قالب وردپرس درنا توس
Home / Science / Auroras at high altitude Create "Speed ​​Bumps" for satellites

Auroras at high altitude Create "Speed ​​Bumps" for satellites



A high altitude version of the Northern Lights may provide headwinds for some orbiting satellites, a new study reports.

The Auroras contribute to transporting air pockets into the earth's atmosphere Researchers of the new study increasing the resistance of spacecraft circulating at relatively low altitudes around the Earth

: "We These satellites knew they had "speed thresholds" or "upward motion" that slow them down in altitude, "said lead author of the study, Marc Lessard, a physicist at the University of New Hampshire. "But on this mission we were able to solve some of the mystery surrounding the event by finding out that the bumps are much more complicated and structured."

Related: Northern Lights 201

9: When, Where and How to See the Aurora Borealis

The mission to which Lessard refers is the missile experiment for Neutral Upwelling 2 (RENU2), a short suborbital flight launched from Norway in December 2015.

The RENU2 rockets observed polar-moving polar light forms (PMAFs), which are weaker and less energetic than the "normal" northern lights that adorn postcards and posters.

PMAFs are also far higher and are up to 400 km off the ground, compared to about 100 km for their more well-known and picturesque cousins. PMAFs therefore transfer energy into the air in the upper part of the Earth's atmosphere, the study says.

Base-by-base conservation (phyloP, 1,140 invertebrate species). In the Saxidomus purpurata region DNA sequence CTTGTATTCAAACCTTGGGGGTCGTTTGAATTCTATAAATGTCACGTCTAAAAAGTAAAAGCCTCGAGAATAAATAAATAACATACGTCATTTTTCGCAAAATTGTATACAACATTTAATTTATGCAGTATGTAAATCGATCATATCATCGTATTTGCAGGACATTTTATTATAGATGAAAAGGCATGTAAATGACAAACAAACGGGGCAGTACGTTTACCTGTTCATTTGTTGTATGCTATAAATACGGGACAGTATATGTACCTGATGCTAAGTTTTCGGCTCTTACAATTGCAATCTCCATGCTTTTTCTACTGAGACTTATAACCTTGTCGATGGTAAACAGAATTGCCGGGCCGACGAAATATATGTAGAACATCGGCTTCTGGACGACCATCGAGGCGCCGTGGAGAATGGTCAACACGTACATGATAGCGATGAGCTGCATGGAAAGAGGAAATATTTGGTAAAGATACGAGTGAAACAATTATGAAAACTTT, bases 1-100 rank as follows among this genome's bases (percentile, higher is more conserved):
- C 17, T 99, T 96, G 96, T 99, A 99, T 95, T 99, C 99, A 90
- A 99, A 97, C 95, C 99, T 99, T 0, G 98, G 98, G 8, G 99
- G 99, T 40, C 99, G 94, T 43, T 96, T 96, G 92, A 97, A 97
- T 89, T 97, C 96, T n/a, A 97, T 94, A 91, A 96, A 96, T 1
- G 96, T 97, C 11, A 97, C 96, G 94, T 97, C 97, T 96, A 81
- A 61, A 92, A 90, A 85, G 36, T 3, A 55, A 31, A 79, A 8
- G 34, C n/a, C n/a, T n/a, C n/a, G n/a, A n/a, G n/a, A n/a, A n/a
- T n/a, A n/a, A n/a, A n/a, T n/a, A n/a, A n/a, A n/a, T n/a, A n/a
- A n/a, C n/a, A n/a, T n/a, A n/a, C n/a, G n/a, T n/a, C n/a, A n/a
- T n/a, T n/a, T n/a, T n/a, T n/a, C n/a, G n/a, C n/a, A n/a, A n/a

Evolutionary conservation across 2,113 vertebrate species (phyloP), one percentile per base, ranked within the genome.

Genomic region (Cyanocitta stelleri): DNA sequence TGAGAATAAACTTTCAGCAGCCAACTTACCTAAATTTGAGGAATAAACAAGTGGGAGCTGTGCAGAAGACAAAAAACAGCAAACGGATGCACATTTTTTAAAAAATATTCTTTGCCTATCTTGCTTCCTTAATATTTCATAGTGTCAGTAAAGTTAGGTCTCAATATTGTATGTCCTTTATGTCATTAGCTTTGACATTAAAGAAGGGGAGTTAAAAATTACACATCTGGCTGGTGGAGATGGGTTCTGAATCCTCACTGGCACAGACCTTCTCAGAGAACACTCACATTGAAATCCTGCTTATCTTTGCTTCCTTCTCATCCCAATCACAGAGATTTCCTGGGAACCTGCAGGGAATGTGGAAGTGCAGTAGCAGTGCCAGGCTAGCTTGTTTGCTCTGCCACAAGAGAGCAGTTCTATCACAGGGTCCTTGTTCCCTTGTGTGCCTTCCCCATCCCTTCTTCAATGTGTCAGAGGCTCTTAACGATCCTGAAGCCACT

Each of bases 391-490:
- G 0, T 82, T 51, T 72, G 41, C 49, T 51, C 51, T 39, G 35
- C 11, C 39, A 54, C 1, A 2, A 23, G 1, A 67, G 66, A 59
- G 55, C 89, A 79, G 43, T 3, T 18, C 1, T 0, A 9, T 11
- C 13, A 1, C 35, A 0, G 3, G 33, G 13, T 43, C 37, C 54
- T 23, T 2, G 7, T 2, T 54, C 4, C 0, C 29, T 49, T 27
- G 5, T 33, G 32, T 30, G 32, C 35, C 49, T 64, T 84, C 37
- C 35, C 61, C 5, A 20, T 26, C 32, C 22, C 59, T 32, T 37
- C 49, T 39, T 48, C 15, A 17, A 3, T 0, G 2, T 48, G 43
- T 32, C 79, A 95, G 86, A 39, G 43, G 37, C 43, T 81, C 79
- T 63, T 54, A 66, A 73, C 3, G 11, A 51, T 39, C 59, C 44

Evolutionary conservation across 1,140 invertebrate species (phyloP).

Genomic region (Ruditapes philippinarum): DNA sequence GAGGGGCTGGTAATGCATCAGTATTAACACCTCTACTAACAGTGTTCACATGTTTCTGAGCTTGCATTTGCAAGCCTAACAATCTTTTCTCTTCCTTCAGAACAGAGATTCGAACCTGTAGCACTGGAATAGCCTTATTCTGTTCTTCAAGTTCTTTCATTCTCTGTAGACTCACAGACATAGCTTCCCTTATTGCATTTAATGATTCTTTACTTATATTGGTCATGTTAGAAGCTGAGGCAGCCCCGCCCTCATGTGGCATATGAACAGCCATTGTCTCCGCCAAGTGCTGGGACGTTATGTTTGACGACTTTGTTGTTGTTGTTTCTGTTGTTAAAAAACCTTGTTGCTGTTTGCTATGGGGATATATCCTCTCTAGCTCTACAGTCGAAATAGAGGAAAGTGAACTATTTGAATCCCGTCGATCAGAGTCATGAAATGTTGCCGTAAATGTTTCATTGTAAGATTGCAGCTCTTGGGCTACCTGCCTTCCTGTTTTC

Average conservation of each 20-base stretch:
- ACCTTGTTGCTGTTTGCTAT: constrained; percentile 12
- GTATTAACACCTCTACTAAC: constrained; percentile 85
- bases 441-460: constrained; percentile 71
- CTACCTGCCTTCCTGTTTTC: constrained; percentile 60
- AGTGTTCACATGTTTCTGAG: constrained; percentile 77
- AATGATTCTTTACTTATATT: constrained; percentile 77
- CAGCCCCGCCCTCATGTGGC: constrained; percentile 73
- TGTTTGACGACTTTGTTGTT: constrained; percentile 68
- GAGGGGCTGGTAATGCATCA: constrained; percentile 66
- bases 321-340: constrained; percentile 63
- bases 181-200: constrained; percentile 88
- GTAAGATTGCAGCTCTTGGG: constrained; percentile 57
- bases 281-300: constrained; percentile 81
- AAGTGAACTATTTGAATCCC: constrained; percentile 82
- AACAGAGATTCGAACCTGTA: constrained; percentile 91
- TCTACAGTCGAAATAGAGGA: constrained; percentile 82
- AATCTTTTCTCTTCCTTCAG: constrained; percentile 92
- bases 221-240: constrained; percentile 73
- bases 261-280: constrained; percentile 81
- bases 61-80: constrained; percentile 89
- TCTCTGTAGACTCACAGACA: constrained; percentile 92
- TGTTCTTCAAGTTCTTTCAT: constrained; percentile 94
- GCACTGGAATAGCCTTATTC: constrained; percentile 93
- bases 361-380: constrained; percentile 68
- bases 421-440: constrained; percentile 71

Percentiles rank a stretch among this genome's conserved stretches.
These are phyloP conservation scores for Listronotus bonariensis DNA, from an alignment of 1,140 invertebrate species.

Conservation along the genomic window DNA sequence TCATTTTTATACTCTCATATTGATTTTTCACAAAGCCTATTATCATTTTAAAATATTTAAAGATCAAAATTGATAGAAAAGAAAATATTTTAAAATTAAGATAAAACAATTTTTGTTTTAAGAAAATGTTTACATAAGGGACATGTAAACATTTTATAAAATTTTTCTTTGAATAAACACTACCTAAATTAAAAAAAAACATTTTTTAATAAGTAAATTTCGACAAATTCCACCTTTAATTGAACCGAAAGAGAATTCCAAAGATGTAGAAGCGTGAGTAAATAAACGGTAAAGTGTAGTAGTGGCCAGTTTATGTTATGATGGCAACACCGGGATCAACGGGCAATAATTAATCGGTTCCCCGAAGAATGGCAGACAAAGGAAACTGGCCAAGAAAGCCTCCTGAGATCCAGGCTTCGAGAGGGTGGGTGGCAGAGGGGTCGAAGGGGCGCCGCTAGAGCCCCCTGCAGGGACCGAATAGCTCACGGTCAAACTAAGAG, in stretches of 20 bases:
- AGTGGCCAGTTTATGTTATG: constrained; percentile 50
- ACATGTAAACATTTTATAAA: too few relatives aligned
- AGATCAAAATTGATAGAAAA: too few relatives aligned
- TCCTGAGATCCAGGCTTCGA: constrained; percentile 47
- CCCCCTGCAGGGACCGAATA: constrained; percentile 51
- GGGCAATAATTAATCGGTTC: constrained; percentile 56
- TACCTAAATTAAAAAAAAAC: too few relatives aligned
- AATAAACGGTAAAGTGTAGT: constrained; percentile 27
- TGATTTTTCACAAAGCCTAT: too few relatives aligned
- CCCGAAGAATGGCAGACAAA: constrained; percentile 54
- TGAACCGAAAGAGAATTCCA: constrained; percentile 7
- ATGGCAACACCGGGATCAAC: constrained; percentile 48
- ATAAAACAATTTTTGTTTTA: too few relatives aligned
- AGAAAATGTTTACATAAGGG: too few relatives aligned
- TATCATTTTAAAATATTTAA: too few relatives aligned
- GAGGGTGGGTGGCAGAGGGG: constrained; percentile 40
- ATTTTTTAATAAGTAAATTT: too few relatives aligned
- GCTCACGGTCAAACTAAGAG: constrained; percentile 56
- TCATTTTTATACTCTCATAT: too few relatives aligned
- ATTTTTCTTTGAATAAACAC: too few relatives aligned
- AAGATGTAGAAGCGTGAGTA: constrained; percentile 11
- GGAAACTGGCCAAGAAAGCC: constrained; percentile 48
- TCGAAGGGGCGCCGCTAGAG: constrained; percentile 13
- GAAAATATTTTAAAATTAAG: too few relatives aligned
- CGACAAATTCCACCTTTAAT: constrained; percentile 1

And these "updraft events" can complicate the lives of passing satellites in low Earth orbit.

"One can think of satellites flying through air pockets or air bubbles [as being]similar to a lava lamp as opposed to a smooth wave" Lessard said .

The Auroras of Earth are created when charged particles from the Sun penetrate molecules in the atmosphere of our planet. This stimulates these molecules to higher energies and they give off light as a result. The color of this light depends on the molecule involved. For example, oxygen collisions produce yellow and green glow while nitrogen emits red, purple or blue when excited.

Earth's magnetic field pushes solar particles towards the poles of the planet, which is why the Auroras are usually confined to high latitudes. However, strong solar activity can increase the Auroras, increasing potency and extending geographic reach. This activity may also cause PMAF recovery events to become more significant, the researchers said.

The new study was published last month in the journal Geophysical Research Letters .

Mike Wall's book on Searching for Extraterrestrial Life " Out There " (Grand Central Publishing, 2018; illustrated by Karl Tate ) is now out , Follow him on Twitter @michaeldwall . Follow us on Twitter @Spacedotcom or Facebook .


Source link